Sunday, Dec. 9, 2012 | 2 a.m.
In the classic movie “Mr. Smith Goes to Washington,” a young, idealistic senator stages a filibuster in his fight against corruption, speaking for more than 23 hours before he faints on the floor.
That scene is a dramatized version of the filibuster, the best known of the Senate’s arcane rules. As portrayed in the movie, a senator would take the floor and remain speaking to stop the Senate from doing any other business.
The filibuster is part of the great tradition of the Senate and its rules, which allow individual senators and the minority great say in the debate. Unlike the House of Representatives, where the majority strictly rules, the Senate’s majority party can’t easily steamroll the minority.
That’s why there has been such a fight in the Senate over proposals to change rules regarding the filibuster, which has recently been used to hold the chamber in gridlock. Sen. Tom Udall, D-N.M., has proposed overhauling the rules to limit the filibuster, and Senate Majority Leader Harry Reid, D-Nev., has voiced support for change. Minority Leader Mitch McConnell, R-Ky., has decried any change.
Historically, the filibuster was seen as a procedure to be used in extraordinary issues. Rarely was it invoked. In recent years, use of the filibuster has gotten out of control, and it has strayed from its original intent. It certainly doesn’t look anything like what Jimmy Stewart went through in “Mr. Smith.”
Senators typically filibuster through procedural maneuvers, so the long floor speech is a rarity. And rules changes over the years now mean that other work on the floor doesn’t stop, so there’s little pressure to deal with — or end — the filibuster. Because of the ease of the filibuster and the need for 60 votes to break one, which is very difficult in today’s political climate, the filibuster is an extreme and powerful weapon that has been used and complained about by both parties.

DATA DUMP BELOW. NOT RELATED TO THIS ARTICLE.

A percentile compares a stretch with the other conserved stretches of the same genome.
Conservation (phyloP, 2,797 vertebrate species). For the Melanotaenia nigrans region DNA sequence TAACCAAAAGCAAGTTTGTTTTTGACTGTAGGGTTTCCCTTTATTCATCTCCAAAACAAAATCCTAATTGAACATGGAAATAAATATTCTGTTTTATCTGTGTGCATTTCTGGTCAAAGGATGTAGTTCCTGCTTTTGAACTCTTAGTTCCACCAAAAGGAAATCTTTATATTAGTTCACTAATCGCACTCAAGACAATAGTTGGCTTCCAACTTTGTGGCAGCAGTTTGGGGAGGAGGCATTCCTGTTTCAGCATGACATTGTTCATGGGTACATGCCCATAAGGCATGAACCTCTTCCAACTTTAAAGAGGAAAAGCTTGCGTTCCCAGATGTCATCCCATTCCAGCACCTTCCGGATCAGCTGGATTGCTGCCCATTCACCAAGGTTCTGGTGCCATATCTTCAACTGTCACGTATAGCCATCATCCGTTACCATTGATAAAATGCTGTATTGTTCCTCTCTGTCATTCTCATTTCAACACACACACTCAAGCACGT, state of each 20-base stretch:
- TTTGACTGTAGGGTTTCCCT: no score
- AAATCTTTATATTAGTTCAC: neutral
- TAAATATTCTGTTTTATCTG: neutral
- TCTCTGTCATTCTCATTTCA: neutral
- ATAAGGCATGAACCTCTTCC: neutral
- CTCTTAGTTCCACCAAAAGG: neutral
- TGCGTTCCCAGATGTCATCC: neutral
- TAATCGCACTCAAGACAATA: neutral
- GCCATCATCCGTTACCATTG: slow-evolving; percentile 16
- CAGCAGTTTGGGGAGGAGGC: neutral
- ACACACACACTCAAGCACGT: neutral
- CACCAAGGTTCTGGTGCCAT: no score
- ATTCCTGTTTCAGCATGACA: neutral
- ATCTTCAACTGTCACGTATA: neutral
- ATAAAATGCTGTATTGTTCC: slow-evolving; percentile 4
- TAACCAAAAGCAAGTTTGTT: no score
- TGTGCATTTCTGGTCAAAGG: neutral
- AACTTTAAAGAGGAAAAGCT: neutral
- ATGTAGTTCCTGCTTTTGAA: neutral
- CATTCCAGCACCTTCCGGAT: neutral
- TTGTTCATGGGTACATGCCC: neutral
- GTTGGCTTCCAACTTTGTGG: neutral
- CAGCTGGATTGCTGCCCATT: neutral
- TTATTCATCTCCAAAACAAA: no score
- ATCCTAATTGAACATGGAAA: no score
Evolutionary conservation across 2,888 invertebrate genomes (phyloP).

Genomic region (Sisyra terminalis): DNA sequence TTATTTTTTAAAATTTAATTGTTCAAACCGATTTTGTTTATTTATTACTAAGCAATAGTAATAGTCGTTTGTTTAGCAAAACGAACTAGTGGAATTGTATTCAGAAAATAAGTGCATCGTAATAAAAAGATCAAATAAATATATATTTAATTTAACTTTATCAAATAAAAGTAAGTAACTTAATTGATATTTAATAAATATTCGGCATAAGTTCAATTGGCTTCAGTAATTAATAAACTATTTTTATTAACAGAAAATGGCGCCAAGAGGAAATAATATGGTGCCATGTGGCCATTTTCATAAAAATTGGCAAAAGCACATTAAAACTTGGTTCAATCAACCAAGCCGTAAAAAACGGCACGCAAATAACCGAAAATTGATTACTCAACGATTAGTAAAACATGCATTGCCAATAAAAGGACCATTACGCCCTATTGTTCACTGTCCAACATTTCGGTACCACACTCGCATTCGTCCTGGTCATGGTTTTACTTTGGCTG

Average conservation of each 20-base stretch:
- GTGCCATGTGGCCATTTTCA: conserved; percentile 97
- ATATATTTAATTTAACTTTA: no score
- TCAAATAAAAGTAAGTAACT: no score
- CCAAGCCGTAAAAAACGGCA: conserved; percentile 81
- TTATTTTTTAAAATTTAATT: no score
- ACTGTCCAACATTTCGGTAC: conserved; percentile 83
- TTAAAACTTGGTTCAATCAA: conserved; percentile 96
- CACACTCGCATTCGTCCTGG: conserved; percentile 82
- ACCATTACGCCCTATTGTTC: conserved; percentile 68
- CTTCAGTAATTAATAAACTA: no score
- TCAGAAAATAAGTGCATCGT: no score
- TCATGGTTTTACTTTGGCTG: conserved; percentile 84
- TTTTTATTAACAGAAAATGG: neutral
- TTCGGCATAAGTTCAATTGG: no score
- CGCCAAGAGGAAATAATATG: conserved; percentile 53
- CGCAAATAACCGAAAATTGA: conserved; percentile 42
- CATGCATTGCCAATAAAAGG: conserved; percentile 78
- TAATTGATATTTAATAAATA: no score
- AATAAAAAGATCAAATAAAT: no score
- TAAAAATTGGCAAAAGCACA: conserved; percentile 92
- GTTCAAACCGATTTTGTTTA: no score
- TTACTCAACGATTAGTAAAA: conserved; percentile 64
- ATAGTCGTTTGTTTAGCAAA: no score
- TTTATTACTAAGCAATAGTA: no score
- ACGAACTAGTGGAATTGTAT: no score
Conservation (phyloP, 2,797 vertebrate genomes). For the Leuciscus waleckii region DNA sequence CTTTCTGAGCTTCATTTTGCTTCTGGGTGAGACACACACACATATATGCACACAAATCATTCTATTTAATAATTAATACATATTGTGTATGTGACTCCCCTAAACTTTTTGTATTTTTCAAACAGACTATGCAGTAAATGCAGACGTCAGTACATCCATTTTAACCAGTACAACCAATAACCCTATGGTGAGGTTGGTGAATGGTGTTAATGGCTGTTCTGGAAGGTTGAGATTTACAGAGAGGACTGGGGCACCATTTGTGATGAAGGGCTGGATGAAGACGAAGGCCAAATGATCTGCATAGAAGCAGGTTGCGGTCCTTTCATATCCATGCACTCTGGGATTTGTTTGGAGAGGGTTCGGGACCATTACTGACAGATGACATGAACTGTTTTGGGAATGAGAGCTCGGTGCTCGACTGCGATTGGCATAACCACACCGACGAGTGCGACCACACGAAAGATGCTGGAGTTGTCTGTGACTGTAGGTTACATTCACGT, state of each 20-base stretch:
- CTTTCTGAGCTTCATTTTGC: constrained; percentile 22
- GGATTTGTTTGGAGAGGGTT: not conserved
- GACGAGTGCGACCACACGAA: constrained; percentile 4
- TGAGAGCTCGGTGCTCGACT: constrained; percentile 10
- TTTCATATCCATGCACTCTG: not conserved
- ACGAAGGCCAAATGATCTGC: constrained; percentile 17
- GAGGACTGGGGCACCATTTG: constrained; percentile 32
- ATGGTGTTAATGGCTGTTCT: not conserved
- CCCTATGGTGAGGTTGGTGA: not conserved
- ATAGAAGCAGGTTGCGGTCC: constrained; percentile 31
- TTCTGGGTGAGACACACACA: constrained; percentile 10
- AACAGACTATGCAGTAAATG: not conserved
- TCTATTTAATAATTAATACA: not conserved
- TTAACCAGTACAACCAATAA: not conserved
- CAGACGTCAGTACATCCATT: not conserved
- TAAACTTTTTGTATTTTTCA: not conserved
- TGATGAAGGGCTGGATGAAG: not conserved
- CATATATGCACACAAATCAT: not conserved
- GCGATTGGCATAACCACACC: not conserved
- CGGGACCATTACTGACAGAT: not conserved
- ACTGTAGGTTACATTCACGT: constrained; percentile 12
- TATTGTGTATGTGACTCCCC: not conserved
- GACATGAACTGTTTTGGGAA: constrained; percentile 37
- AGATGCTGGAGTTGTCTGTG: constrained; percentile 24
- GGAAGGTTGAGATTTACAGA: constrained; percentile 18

In 2005, then-Senate Majority Leader Bill Frist, R-Tenn., complained about Democratic tactics and considered using the so-called “nuclear option” to change Senate rules and curb filibusters, particularly on judicial nominees. During the 110th Congress, which ended in 2006, there were 68 motions to invoke cloture, the procedure to end a filibuster, filed in the Senate.
After Frist retired in 2006, his party went on to use the filibuster in record numbers. The Democrats took control of the Senate in 2007 and were soon overwhelmed as Republican filibusters flooded the chamber. There were 139 cloture motions in 2007 and 2008 — a record high. The following two years, the first of President Barack Obama’s administration, saw 137 cloture motions. The current Congress has seen 111 cloture motions.
No wonder there’s such gridlock in Washington.
As if it couldn’t get any more ridiculous, just last week, McConnell threatened to filibuster his own bill after Reid agreed to vote on it. (Yes, that’s really what happened.)
The Senate’s job is to get things done for the American people, not jam the wheels of government. It’s good that the rules protect the minority party, but we can’t support what we’ve seen in recent years.
There needs to be a change, but whenever there are such plans, the minority party complains about fairness and Senate tradition.
Fine. Let’s go back to the way the filibuster had been carried out traditionally, as in the “Mr. Smith” days. If a senator thinks a bill or a nomination is so offensive that it has to be stopped, let him go to the floor and make his case, and let all other work cease until the filibuster is resolved. Then the senators can decide whether it’s really worth it.
That should curb the frivolous use of the filibuster, reserve it for what it was intended and get the Senate back working.